If you’re familiar with the original Maschine, you’ll notice another major difference: a lack of knobs. While the Jam’s sibling has plenty of them for changing different values and scrolling through kits and samples, this new model has just one. If there’s a weak link to the Jam, it’s this. With no screen built into the hardware, you’re forced to browse sounds and effects by a process of turning and clicking the encoder and looking at the computer screen. Compared to the original Maschine’s fast and easy browsing, it can be as cumbersome as turning a combination lock. In NI’s defence, once you’ve loaded the sounds all your focus is on building your track, but if you don’t have the original Maschine next to the Jam, you may find yourself just using the mouse and screen.
Playing tracks live
While the Maschine Jam is geared towards quickly building ideas, it’s also intended as a tool for building whole tracks and playing them live. In this respect, it’s pretty successful. It’s easy to launch whole scenes and individual clips, though anyone weaned on Ableton Live’s way of doing things will need to get to grips with the way Maschine software’s slightly different approach. However, if you’re the kind of person that likes to tweak synths while you’re playing a set then it may not offer enough hands-on control – another reason why pairing it with an original model might work best for producers who like to have plug-ins loaded into the Maschine software.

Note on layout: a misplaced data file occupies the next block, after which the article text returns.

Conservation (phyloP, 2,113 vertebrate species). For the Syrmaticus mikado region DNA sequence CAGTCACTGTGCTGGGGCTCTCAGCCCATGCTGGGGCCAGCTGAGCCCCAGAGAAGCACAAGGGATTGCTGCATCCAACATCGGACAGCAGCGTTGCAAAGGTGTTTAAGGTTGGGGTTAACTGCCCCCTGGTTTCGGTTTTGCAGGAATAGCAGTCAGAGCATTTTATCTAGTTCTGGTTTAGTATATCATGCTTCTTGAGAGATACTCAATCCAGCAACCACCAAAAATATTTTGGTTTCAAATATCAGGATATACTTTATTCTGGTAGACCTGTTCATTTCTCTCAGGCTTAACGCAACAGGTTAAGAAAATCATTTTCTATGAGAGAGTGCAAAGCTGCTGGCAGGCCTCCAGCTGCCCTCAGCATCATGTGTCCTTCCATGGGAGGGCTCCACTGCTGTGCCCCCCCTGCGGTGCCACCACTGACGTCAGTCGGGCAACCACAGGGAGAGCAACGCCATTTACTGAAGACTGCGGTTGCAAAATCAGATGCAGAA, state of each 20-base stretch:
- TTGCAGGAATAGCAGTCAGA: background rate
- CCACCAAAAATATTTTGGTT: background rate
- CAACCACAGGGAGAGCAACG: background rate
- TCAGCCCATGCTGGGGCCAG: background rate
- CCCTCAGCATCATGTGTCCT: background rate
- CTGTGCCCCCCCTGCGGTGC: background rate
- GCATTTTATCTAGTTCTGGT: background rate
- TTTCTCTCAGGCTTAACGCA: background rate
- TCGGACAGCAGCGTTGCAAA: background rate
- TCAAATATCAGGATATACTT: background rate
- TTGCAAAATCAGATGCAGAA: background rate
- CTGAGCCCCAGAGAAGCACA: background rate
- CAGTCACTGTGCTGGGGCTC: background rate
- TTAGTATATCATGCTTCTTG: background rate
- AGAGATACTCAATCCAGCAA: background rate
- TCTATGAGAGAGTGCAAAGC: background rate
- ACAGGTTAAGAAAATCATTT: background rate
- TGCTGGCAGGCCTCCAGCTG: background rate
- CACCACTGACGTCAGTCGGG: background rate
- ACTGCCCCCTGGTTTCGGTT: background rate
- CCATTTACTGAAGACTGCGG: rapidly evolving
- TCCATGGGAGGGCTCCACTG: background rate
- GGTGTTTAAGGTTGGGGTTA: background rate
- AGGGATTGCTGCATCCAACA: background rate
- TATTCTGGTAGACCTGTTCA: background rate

One of the Jam’s most unique features is a hold mode that freezes tracks so you can play around with it without modifying your original work. It functions a little like the slip mode in a set of CDJs: press the hold button and it takes a snapshot of the current scene that you can can add effects to to create build-ups. Once you’ve finished, press lock again and it goes back to the original loop. It’s the kind of feature that has the potential to be abused in a live setting, but in the studio it’s a useful way of trying out different ideas quickly without having to use the undo function.
Maschine Jam isn’t a revolutionary piece of hardware. It does the same things as a lot of other similar controllers, with the touch strips the only thing that offers a truly fresh approach. But if you already own the original Maschine and love the software, there’s little reason not to consider it: the integration is great, and the touch strips are more than just a gimmick. It’s beginners that are going to get the most out of Maschine Jam though: for just over £300/$400, you get the software and hardware you need to start building tracks without a mouse, and a generous package of professional software including drums and synths – far less than you’d pay for Ableton Live and Push.